Tuesday, September 15, 2009

HP Pavilion tx2617ca Review

Raison d'etre

I'd been in the market for a new laptop for a while, but was holding off until the end of school to get one. I first spotted the tx2617 in December at Staples Business Depot, but spent some time considering other options, eventually picking it up in April 2009.

The tx2617ca is a "convertible tablet PC". The machine functions just like a normal notebook: but the screen has the ability to swivel 180 degrees and fold down over the keyboard to be used as a "tablet": A pen-input based computer.

I wanted a tablet computer for a number of reasons: Mainly, I am constantly taking notes and have a hard time keeping track of them: they either get lost, ruined or eventually buried in a binder in a box who-knows-where. And when I need to reference one again, I'm forced to dig though the myriad of papers dotting my apartment floor to find the one I need. I also loved the idea of reading web pages, e-mails, and e-books like actual books, doing digital drawings, and wanted a small form factor for high portability.

Being a computer scientist (and all around geek), a digital solution seemed right up my alley. I'd actually first seen Tablet PC's in Grade 10 (around 7 years or so ago) and was obsessed with them since then (Penny's computer book from Inspector Gadget anyone?). But buying one was hardly in my price range then (or now for that matter, but more on that). When I did purchase my first laptop in my first year of university, I strongly considered getting a tablet: but they were still pricey and underpowered compared to other machines on the market: I needed something more powerful, essentially a portable desktop replacement to replace my clunky (but reliable) Dell machine tower that served me through out high school. Although I was attracted to a slate-style model, I really need a keyboard for coding if nothing else. So I held off on the tablet for a few more years.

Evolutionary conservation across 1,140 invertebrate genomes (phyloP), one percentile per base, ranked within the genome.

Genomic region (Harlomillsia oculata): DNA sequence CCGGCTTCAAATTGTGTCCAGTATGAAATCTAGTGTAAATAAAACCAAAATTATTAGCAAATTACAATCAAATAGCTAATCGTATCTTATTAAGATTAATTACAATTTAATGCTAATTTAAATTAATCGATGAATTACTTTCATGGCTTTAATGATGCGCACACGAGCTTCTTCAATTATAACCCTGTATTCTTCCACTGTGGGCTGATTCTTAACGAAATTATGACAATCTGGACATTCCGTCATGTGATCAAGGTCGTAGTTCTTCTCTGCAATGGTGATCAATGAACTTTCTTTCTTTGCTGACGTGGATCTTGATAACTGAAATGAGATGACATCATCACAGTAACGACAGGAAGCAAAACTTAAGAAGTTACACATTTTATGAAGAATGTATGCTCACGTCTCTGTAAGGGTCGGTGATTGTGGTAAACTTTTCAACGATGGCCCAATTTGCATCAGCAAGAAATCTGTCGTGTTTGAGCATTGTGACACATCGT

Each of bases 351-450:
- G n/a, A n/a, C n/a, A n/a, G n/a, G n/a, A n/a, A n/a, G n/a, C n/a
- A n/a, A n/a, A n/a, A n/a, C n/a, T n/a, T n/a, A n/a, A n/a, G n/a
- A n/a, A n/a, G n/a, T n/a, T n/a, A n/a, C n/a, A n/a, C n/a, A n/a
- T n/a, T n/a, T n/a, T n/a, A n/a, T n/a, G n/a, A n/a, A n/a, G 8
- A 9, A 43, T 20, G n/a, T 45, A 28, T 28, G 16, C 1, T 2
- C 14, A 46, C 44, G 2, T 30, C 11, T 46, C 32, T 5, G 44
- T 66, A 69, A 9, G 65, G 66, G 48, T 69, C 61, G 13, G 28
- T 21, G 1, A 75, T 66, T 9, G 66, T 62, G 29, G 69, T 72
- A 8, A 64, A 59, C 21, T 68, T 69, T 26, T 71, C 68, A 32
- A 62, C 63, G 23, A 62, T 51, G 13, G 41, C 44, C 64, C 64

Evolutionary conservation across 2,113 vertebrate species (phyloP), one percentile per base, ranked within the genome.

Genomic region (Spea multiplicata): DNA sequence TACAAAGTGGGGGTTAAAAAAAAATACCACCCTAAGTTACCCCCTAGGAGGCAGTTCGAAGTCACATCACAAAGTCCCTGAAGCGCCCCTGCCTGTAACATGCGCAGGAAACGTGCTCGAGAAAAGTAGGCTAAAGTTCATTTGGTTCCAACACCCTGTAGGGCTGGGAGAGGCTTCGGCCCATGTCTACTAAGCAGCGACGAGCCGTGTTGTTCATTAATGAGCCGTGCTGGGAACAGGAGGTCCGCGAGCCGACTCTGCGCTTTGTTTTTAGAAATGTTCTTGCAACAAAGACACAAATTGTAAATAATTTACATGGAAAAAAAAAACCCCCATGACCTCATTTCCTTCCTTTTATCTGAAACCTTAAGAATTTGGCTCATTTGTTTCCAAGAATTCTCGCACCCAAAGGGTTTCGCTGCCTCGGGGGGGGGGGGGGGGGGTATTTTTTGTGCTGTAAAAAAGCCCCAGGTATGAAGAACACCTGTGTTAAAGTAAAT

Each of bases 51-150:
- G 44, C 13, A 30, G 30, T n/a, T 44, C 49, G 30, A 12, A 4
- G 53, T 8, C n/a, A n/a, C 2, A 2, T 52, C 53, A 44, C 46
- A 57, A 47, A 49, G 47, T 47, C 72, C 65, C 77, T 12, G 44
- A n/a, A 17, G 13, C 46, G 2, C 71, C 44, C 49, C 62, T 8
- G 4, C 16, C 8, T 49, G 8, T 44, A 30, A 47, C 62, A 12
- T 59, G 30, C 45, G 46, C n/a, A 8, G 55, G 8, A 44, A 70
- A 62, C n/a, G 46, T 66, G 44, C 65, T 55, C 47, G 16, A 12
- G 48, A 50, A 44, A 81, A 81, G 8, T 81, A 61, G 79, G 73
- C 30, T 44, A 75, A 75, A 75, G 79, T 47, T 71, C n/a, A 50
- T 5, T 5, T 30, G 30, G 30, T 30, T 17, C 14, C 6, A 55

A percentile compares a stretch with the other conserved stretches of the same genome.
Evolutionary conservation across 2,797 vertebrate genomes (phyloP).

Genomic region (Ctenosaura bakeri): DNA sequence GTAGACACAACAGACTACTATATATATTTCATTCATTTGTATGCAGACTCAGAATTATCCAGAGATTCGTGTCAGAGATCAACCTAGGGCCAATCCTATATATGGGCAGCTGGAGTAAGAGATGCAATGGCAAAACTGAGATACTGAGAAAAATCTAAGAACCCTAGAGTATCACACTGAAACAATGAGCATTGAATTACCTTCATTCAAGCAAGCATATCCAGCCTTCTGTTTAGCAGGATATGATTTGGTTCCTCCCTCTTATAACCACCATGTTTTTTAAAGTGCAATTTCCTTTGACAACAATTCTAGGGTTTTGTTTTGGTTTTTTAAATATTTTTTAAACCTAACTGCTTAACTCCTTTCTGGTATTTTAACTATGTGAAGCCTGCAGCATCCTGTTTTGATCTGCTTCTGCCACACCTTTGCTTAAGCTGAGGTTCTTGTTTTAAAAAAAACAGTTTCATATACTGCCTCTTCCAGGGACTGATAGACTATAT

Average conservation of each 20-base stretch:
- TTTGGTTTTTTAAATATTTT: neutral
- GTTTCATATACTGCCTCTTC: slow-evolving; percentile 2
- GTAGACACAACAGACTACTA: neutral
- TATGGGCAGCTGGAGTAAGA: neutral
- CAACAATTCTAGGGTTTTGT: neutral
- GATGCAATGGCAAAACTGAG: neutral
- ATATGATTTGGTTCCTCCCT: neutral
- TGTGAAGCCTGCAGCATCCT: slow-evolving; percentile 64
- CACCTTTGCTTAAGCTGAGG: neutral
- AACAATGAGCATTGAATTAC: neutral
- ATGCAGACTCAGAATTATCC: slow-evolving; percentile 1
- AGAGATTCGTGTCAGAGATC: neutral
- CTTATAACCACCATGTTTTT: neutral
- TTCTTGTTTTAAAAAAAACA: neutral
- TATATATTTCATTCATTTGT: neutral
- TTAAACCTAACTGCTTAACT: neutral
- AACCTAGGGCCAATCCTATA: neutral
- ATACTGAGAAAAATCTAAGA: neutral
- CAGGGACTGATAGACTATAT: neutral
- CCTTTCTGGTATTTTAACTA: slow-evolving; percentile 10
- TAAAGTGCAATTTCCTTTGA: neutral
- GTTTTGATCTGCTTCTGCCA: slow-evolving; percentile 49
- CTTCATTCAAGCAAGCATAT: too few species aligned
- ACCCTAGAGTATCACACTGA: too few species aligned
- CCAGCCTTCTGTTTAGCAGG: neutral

Fast forward to 2009. School was ending and I had some extra cash in my bank account. I had committed to buying a tablet PC. But a quick look at what was available left me in the dust: the majority of tablets I'd seen were still in the whopping $2000 price range. I did manage to find a online few for thirteen to fourteen hundred, before tax/shipping/warranty's/etc. Then I remembered the tx2617ca I'd seen and did some research.

The price according to Staples website changed significantly over the few weeks I'd been checking it out: from $1049 to $999 to $849. Online information and reviews seemed scarce at best, which could be a good or bad sign. I'd figured the machine was still decently new, and so there hadn't been too much comprehensive testing, yet. I did find its feature list however, and they were sending me to that geeky place known as "specification heaven":

Product Name tx2617ca
Microprocessor 2.10 GHz AMD Athlon X2 QL-62 Dual-Core Mobile Processor
(the marketing jazz says Turion but the system itself says Altlon)
Microprocessor Cache 1 MB L2 Cache
Memory 4096 MB (max)
Video Graphics ATI Radeon HD 3200
Video Memory Up to 1982 MB
Hard Drive 250 GB (5400 rpm)
Multimedia Drive LightScribe Super Multi 8X DVD±R/RW with Double Layer Support
Display 12.1" WXGA High-Definition HP BrightView Widescreen Integrated